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‘Detective Pikachu’ Combines a Fun World With Incredible Chemistry

Detective Pikachu doesn’t pull too many surprises — it’s a fun and a sometimes adorable jaunt through a well-created world. Director Rob Letterman brings us into a world of Pokémon as we’ve never seen before, but it’s got enough of the original charm that it carries over nicely.

After a humorous misadventure with a Cubone, the surprisingly dark beginning is a portrayal of a disjointed family and the death of a loved one. Tim Goodman (Justice Smith) has just gotten word that his father was in an accident and has been declared dead. Traveling to an idyllic city where pokemon and people live and work as one — no Pokeballs and no battles — Tim gets thrust into unveiling the mystery behind his father’s purported death. He meets the titular Detective Pikachu, who was Tim’s father’s partner pokemon, and the two team up to work out exactly what’s going on.

The world that Detective Pikachu puts together is colorful, and the filmmakers have done a great job at filling it with all sorts of little details. It’s evident that the film is aimed at both newer audiences and those with some nostalgia regarding the Pokémon series; the attention to detail put into the different Pokémon and the eclectic variety shown is rather impressive, and will leave fans pointing at the screen as they pick out things they recognize. There’s also a subtle but very nice nod to Pokemon: The First Movie, referencing the events around Mewtwo’s original escape. A bit of a goofy dichotomy with darker subjects exists, like an underground fight club and drug use put against the lively world of Pokémon, but it never crosses the line too far in either direction. The film is still at heart a family movie, but it doesn’t shy away from some of the darker aspects of its plot.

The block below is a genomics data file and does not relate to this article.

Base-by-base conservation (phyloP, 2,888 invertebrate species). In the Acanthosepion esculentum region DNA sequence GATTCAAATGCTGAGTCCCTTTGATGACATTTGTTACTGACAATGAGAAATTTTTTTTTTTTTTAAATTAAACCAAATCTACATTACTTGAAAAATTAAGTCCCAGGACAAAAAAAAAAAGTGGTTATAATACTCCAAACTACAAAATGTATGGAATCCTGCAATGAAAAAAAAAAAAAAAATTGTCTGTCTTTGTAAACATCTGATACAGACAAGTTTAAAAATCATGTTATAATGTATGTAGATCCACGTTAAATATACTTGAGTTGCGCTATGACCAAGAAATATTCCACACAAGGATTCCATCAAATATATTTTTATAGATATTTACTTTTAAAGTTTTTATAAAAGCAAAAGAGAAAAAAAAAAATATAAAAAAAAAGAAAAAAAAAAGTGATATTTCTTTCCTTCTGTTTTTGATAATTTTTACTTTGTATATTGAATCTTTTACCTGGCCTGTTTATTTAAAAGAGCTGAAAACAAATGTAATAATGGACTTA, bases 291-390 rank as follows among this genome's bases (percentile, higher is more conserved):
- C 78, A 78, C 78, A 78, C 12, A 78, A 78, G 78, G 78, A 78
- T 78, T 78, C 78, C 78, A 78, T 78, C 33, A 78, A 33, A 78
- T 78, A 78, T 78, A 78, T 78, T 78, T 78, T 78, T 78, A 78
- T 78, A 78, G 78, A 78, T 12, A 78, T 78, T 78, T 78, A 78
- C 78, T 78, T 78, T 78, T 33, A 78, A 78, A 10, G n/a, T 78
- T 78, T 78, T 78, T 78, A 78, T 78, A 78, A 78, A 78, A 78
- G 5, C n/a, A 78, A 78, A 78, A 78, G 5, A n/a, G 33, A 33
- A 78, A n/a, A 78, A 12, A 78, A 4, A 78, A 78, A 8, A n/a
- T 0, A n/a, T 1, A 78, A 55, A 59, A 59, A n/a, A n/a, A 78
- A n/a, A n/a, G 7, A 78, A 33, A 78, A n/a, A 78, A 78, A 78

One of the major draws of Detective Pikachu is arguably the pokémon they chose to feature, as well as how they are adapted for this more realistic take. Pleasantly enough, there is a good mix of a few generations, as well as some interesting choices are thrown in (though the Jigglypuff closeup which caused a bit of controversy when the trailer first dropped is absent).

A scene which perfectly captures this draw is close to the beginning when a crawl across Ryme City reveals a plethora of detail and colour. An impressive shot shows a host of pokemon, often walking beside their human partners or going about their own business. There are also wild pokémon who coexist in the same city space, and Ryme City truly feels alive from these very first moments. The CGI, as well as how the actors interact with the movement of the Pokémon, is certainly deserving of praise. An underground fight club scene sees Tim being swept up and thrown about by a raging Charizard, and it’s quite convincing. The filmmakers have clearly worked hard getting things to have a tactile, physical quality, and it pays off.